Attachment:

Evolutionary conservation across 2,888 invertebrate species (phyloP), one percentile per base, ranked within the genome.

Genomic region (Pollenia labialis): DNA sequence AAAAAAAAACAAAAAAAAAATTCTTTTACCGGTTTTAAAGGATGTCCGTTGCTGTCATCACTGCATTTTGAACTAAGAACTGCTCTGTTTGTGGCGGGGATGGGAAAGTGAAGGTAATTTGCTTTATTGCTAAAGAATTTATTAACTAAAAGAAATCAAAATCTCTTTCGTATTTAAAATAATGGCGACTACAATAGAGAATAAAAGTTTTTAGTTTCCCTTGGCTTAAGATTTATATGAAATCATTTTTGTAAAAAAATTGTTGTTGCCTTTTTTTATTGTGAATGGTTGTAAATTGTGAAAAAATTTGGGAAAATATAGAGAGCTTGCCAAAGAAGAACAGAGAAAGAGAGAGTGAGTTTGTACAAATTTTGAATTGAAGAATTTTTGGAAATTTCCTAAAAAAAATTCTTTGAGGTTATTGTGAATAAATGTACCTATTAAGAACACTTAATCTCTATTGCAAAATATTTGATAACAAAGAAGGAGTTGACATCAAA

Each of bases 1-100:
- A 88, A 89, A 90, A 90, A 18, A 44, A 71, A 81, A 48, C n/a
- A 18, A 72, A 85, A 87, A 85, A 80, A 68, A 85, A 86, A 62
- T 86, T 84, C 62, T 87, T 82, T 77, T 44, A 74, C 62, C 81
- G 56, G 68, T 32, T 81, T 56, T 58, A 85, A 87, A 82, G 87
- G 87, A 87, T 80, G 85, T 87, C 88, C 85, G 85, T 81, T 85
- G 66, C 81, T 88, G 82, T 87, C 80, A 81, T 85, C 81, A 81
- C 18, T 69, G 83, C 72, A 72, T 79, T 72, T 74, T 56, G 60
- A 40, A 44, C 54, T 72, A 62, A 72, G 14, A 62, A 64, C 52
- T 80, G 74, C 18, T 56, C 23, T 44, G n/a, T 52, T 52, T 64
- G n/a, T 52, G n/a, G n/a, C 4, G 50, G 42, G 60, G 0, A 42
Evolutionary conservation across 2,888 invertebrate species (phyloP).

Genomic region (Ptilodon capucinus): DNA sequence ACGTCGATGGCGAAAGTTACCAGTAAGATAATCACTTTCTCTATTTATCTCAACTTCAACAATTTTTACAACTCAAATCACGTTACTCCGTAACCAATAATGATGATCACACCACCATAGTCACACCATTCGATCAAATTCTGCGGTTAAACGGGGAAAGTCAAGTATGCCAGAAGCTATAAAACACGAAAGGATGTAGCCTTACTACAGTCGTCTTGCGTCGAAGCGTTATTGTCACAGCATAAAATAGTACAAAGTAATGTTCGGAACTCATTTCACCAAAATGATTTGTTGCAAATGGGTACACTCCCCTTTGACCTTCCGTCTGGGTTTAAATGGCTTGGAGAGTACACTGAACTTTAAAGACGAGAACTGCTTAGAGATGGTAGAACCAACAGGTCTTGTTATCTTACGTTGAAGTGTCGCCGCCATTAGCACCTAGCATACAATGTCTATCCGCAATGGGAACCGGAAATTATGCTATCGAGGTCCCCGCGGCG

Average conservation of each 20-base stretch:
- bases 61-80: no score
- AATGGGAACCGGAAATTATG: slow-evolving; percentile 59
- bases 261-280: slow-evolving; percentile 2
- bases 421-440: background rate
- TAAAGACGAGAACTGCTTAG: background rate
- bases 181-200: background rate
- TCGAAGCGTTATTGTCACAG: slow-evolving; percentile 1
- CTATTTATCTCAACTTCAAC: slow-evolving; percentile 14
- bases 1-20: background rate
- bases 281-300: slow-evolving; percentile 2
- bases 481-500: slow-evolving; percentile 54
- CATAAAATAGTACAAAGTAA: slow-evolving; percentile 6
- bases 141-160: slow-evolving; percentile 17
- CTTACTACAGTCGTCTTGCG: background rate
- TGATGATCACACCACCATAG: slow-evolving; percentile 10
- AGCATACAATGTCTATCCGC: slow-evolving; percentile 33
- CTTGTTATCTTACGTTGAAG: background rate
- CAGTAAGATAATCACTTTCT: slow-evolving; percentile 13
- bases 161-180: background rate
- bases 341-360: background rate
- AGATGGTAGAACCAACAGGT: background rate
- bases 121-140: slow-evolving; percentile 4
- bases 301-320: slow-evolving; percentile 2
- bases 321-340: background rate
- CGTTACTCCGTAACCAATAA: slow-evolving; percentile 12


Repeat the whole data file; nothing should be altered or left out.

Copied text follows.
Evolutionary conservation across 2,888 invertebrate species (phyloP), one percentile per base, ranked within the genome.

Genomic region (Pollenia labialis): DNA sequence AAAAAAAAACAAAAAAAAAATTCTTTTACCGGTTTTAAAGGATGTCCGTTGCTGTCATCACTGCATTTTGAACTAAGAACTGCTCTGTTTGTGGCGGGGATGGGAAAGTGAAGGTAATTTGCTTTATTGCTAAAGAATTTATTAACTAAAAGAAATCAAAATCTCTTTCGTATTTAAAATAATGGCGACTACAATAGAGAATAAAAGTTTTTAGTTTCCCTTGGCTTAAGATTTATATGAAATCATTTTTGTAAAAAAATTGTTGTTGCCTTTTTTTATTGTGAATGGTTGTAAATTGTGAAAAAATTTGGGAAAATATAGAGAGCTTGCCAAAGAAGAACAGAGAAAGAGAGAGTGAGTTTGTACAAATTTTGAATTGAAGAATTTTTGGAAATTTCCTAAAAAAAATTCTTTGAGGTTATTGTGAATAAATGTACCTATTAAGAACACTTAATCTCTATTGCAAAATATTTGATAACAAAGAAGGAGTTGACATCAAA

Each of bases 1-100:
- A 88, A 89, A 90, A 90, A 18, A 44, A 71, A 81, A 48, C n/a
- A 18, A 72, A 85, A 87, A 85, A 80, A 68, A 85, A 86, A 62
- T 86, T 84, C 62, T 87, T 82, T 77, T 44, A 74, C 62, C 81
- G 56, G 68, T 32, T 81, T 56, T 58, A 85, A 87, A 82, G 87
- G 87, A 87, T 80, G 85, T 87, C 88, C 85, G 85, T 81, T 85
- G 66, C 81, T 88, G 82, T 87, C 80, A 81, T 85, C 81, A 81
- C 18, T 69, G 83, C 72, A 72, T 79, T 72, T 74, T 56, G 60
- A 40, A 44, C 54, T 72, A 62, A 72, G 14, A 62, A 64, C 52
- T 80, G 74, C 18, T 56, C 23, T 44, G n/a, T 52, T 52, T 64
- G n/a, T 52, G n/a, G n/a, C 4, G 50, G 42, G 60, G 0, A 42
Evolutionary conservation across 2,888 invertebrate species (phyloP).

Genomic region (Ptilodon capucinus): DNA sequence ACGTCGATGGCGAAAGTTACCAGTAAGATAATCACTTTCTCTATTTATCTCAACTTCAACAATTTTTACAACTCAAATCACGTTACTCCGTAACCAATAATGATGATCACACCACCATAGTCACACCATTCGATCAAATTCTGCGGTTAAACGGGGAAAGTCAAGTATGCCAGAAGCTATAAAACACGAAAGGATGTAGCCTTACTACAGTCGTCTTGCGTCGAAGCGTTATTGTCACAGCATAAAATAGTACAAAGTAATGTTCGGAACTCATTTCACCAAAATGATTTGTTGCAAATGGGTACACTCCCCTTTGACCTTCCGTCTGGGTTTAAATGGCTTGGAGAGTACACTGAACTTTAAAGACGAGAACTGCTTAGAGATGGTAGAACCAACAGGTCTTGTTATCTTACGTTGAAGTGTCGCCGCCATTAGCACCTAGCATACAATGTCTATCCGCAATGGGAACCGGAAATTATGCTATCGAGGTCCCCGCGGCG

Average conservation of each 20-base stretch:
- bases 61-80: no score
- AATGGGAACCGGAAATTATG: slow-evolving; percentile 59
- bases 261-280: slow-evolving; percentile 2
- bases 421-440: background rate
- TAAAGACGAGAACTGCTTAG: background rate
- bases 181-200: background rate
- TCGAAGCGTTATTGTCACAG: slow-evolving; percentile 1
- CTATTTATCTCAACTTCAAC: slow-evolving; percentile 14
- bases 1-20: background rate
- bases 281-300: slow-evolving; percentile 2
- bases 481-500: slow-evolving; percentile 54
- CATAAAATAGTACAAAGTAA: slow-evolving; percentile 6
- bases 141-160: slow-evolving; percentile 17
- CTTACTACAGTCGTCTTGCG: background rate
- TGATGATCACACCACCATAG: slow-evolving; percentile 10
- AGCATACAATGTCTATCCGC: slow-evolving; percentile 33
- CTTGTTATCTTACGTTGAAG: background rate
- CAGTAAGATAATCACTTTCT: slow-evolving; percentile 13
- bases 161-180: background rate
- bases 341-360: background rate
- AGATGGTAGAACCAACAGGT: background rate
- bases 121-140: slow-evolving; percentile 4
- bases 301-320: slow-evolving; percentile 2
- bases 321-340: background rate
- CGTTACTCCGTAACCAATAA: slow-evolving; percentile 12